3) Staring can also be a result of insecurity. People who feel insecure about themselves tend to stare at others because they need to know what everyone else looks like or behaves like in order to make sure that they look and behave in the same way.

4) It is possible that people are staring at you because they find you very attractive. Yes, be proud of your parents’ genes if you fall into this category because you are just so darn pretty (or handsome) that they just cannot get their eyes off you. In the words of Derek Zoolander, you must be “ridiculously good-looking.”

5) The stares can also be judgmental; they can be looks of disapproval or acceptance. This can happen to both the best-looking and the just-plain-awkward types of people.

6) When people see someone who is different from what is considered as “normal,” people stare. I’m sure if Lady Gaga was to strut down the Gulf Road, all eyes would be on her, not for her oh so aesthetically pleasing face, but for the mere fact that she is, in the nicest way of putting it, different. It is unfortunate that foreigners and hybrid children fit into this category, but by national standards, they are considered different, and because of this, they might be subject to staring.

7) Daydreaming. Sorry to break it to you, but sometimes, just sometimes, there is the slight chance that the person who you think is gazing at you in admiration is just daydreaming about that deliciously juicy burger that he or she just ordered and is merely hungrily awaiting it.

Now that I've outlined the different reasons why people stare, it'll hopefully assist you in understanding the different kinds of looks given to you by people. Furthermore, if you're new to the region and have never partaken in this sport, and would love to join the playing field and witness first-hand the effects of staring, the rules of the game are as follows:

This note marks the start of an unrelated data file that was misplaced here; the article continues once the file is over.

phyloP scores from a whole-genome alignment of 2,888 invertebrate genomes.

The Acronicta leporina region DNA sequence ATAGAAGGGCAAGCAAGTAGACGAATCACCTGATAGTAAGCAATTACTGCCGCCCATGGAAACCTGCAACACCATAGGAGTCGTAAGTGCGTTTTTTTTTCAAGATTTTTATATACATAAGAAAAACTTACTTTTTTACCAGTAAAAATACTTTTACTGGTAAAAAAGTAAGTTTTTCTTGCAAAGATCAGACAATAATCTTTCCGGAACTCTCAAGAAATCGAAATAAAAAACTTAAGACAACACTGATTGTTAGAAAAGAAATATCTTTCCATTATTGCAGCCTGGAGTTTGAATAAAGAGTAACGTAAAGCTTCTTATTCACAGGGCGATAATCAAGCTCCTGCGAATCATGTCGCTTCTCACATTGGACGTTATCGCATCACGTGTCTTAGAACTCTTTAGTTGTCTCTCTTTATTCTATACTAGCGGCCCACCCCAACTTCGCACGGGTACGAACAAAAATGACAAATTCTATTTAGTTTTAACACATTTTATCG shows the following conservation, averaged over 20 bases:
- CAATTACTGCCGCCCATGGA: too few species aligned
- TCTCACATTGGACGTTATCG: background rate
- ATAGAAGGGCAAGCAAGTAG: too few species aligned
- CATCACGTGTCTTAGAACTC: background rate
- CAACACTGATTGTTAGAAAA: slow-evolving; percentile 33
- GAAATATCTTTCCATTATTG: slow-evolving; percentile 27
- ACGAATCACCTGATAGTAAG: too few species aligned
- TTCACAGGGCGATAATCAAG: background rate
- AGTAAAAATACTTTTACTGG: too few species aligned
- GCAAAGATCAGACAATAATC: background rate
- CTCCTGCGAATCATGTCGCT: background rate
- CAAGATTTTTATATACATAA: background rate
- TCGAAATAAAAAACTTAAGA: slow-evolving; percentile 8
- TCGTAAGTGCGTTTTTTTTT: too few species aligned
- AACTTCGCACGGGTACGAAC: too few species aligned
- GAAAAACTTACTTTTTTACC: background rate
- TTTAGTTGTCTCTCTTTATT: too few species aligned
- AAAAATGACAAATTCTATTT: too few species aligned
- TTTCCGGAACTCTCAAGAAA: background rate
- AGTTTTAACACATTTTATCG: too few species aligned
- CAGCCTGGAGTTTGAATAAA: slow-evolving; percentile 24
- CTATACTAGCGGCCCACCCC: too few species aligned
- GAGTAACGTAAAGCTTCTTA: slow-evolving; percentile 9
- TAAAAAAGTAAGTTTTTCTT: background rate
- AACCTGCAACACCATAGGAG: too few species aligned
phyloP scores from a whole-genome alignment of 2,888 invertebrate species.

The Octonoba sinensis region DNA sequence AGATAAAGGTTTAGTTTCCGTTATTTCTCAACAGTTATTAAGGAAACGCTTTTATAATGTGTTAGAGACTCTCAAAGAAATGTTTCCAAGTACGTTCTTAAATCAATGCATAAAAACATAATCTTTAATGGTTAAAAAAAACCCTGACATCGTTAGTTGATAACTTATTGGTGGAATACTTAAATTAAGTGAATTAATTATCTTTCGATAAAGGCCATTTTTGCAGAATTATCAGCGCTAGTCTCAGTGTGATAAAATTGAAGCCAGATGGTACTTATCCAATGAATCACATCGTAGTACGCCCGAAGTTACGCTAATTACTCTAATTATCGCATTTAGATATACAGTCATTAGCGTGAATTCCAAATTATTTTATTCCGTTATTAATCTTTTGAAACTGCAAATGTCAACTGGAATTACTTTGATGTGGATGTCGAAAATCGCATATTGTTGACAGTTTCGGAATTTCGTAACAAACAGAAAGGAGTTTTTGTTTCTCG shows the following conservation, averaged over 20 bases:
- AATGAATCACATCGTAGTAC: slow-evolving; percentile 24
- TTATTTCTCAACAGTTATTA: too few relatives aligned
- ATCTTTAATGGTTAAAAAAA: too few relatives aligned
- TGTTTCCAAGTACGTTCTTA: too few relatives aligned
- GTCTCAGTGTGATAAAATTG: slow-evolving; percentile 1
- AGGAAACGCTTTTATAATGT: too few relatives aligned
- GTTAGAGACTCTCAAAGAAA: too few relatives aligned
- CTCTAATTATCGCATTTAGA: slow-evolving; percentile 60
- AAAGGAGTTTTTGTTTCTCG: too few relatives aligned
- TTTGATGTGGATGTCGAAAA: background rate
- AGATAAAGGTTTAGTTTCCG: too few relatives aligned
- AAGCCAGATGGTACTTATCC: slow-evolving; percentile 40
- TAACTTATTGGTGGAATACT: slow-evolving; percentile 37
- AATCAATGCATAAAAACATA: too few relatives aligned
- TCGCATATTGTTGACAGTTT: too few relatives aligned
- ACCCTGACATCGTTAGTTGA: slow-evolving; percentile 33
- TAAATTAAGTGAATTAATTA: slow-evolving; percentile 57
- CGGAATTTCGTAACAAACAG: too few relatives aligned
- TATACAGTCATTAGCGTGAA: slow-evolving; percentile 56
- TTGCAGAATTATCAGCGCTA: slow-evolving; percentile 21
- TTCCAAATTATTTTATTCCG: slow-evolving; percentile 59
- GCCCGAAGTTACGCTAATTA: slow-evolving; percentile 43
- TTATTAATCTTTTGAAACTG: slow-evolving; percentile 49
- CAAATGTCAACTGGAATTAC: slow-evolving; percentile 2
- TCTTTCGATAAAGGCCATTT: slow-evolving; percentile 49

1) The Venue: Pick the busiest and most popular venues, whether it’s a chic new restaurant, a café in a busy mall, or even a strip with an array of different cafés. Remember, the bigger the venue, the better the options for a major show-down.

2) The Table: Select your table cautiously, being careful that it’s not too closed-off and yet not too open. Remember, if you want to take part in this activity, you want to do it politely. Judgmental stares will not be tolerated, but in a world in which everything has become some form of entertainment, stares that result from admiration and intrigue are acceptable.

3) The Attire: If it is during the day, big, dark, designer shades are an acceptable form of disguise. These especially allow one to stare at many different people for long periods of time, without seeming too obvious about it.

4) The Stare: When staring, it is acceptable to turn one’s head in the direction of the subject of allure, but it does not mean that one can hold his/her gaze toward that direction for too long. I have witnessed girls stare at another girl for a solid two minutes without moving their glances. Remember common etiquette, folks!  Turn your head, take a peek, take a double peek if you like what you see, but do not, I repeat, do not hold your gaze for longer than 20 seconds. It is rude, annoying and nerve-wracking.

The rules are quite simple and so is the sport. But at the end of the day, remember one thing: if it bothers you, it probably bothers the person you are staring at. In other words, whatever you find acceptable to yourself is probably what the other person finds acceptable too. There is an unspoken etiquette as to what is acceptable and what isn’t.

As I slowly settle into Kuwait, I find myself still not being able to fully grasp this sport, as crowded places and stares make me feel claustrophobic, but I will, however, admit to a cheeky glance every now and then. This region is filled with beautiful women and men who are very well dressed. What’s more, is that they add a little extra bit of free entertainment, for those times when E! Channel isn’t available.

– Ghadeer Al-Otaibi

Illustration by Shahed Al-Wadani

This article was first featured in The Entertainment Issue published July/August/September 2012